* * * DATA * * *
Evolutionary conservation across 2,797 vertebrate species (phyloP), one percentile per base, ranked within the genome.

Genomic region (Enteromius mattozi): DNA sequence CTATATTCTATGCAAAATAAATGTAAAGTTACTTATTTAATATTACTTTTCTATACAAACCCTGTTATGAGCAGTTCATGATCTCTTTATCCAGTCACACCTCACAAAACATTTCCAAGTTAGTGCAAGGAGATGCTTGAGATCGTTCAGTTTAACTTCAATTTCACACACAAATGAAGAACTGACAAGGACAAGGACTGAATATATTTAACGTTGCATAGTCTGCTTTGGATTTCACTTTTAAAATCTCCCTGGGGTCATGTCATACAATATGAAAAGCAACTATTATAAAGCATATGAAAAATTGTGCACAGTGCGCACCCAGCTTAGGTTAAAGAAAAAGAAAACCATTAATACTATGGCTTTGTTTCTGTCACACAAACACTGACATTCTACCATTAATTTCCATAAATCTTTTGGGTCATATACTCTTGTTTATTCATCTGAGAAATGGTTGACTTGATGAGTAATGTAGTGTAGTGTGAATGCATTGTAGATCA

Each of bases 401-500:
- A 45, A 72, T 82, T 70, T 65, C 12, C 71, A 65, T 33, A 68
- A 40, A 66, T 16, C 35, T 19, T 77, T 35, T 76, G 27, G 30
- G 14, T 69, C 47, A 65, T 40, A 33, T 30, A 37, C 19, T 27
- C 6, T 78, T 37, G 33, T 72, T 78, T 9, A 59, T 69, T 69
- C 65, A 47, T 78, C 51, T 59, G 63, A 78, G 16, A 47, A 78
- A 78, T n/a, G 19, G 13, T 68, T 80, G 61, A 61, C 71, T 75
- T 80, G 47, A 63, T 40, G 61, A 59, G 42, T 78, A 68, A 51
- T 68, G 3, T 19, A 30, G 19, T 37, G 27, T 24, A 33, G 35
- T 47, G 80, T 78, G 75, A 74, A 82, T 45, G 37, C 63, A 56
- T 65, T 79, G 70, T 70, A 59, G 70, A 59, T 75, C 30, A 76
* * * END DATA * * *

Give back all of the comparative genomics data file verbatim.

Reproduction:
Evolutionary conservation across 2,797 vertebrate species (phyloP), one percentile per base, ranked within the genome.

Genomic region (Enteromius mattozi): DNA sequence CTATATTCTATGCAAAATAAATGTAAAGTTACTTATTTAATATTACTTTTCTATACAAACCCTGTTATGAGCAGTTCATGATCTCTTTATCCAGTCACACCTCACAAAACATTTCCAAGTTAGTGCAAGGAGATGCTTGAGATCGTTCAGTTTAACTTCAATTTCACACACAAATGAAGAACTGACAAGGACAAGGACTGAATATATTTAACGTTGCATAGTCTGCTTTGGATTTCACTTTTAAAATCTCCCTGGGGTCATGTCATACAATATGAAAAGCAACTATTATAAAGCATATGAAAAATTGTGCACAGTGCGCACCCAGCTTAGGTTAAAGAAAAAGAAAACCATTAATACTATGGCTTTGTTTCTGTCACACAAACACTGACATTCTACCATTAATTTCCATAAATCTTTTGGGTCATATACTCTTGTTTATTCATCTGAGAAATGGTTGACTTGATGAGTAATGTAGTGTAGTGTGAATGCATTGTAGATCA

Each of bases 401-500:
- A 45, A 72, T 82, T 70, T 65, C 12, C 71, A 65, T 33, A 68
- A 40, A 66, T 16, C 35, T 19, T 77, T 35, T 76, G 27, G 30
- G 14, T 69, C 47, A 65, T 40, A 33, T 30, A 37, C 19, T 27
- C 6, T 78, T 37, G 33, T 72, T 78, T 9, A 59, T 69, T 69
- C 65, A 47, T 78, C 51, T 59, G 63, A 78, G 16, A 47, A 78
- A 78, T n/a, G 19, G 13, T 68, T 80, G 61, A 61, C 71, T 75
- T 80, G 47, A 63, T 40, G 61, A 59, G 42, T 78, A 68, A 51
- T 68, G 3, T 19, A 30, G 19, T 37, G 27, T 24, A 33, G 35
- T 47, G 80, T 78, G 75, A 74, A 82, T 45, G 37, C 63, A 56
- T 65, T 79, G 70, T 70, A 59, G 70, A 59, T 75, C 30, A 76